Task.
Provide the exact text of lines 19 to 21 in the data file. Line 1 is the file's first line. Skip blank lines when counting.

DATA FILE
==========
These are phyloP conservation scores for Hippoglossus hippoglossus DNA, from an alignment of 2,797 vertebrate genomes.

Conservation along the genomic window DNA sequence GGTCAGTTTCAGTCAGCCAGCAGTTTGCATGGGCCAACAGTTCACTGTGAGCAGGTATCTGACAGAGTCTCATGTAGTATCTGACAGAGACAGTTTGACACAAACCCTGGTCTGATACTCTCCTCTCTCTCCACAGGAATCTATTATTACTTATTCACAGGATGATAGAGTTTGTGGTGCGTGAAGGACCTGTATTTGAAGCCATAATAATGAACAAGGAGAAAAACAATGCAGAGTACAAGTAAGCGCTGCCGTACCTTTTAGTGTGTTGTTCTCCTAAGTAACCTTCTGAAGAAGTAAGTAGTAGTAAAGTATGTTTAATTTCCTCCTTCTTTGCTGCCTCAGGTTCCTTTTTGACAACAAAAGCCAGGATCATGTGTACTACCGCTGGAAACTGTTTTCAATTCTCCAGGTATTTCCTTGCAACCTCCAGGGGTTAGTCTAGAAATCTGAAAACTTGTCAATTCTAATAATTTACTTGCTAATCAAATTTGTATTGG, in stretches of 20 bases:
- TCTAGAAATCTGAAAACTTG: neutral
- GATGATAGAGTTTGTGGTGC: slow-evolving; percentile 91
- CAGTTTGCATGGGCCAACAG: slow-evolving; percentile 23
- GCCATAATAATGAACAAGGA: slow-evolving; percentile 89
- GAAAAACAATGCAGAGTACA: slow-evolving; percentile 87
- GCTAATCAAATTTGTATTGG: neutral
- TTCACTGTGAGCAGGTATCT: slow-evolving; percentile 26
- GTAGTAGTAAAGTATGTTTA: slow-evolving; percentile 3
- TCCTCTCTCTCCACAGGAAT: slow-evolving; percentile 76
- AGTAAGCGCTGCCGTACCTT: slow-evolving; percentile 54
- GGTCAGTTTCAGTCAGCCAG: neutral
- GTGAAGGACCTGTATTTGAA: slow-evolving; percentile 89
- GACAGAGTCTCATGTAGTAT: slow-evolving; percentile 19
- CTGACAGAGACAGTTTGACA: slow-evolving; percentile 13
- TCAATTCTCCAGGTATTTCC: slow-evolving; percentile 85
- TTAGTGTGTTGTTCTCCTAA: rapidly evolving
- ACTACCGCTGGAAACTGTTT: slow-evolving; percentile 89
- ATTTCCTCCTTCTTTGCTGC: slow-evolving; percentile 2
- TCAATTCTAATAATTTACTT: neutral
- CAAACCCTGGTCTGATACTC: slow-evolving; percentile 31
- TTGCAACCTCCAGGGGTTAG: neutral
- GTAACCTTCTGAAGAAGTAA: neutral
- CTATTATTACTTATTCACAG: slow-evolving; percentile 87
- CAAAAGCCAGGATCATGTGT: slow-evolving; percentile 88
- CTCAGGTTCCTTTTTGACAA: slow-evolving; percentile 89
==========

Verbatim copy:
- ACTACCGCTGGAAACTGTTT: slow-evolving; percentile 89
- ATTTCCTCCTTCTTTGCTGC: slow-evolving; percentile 2
- TCAATTCTAATAATTTACTT: neutral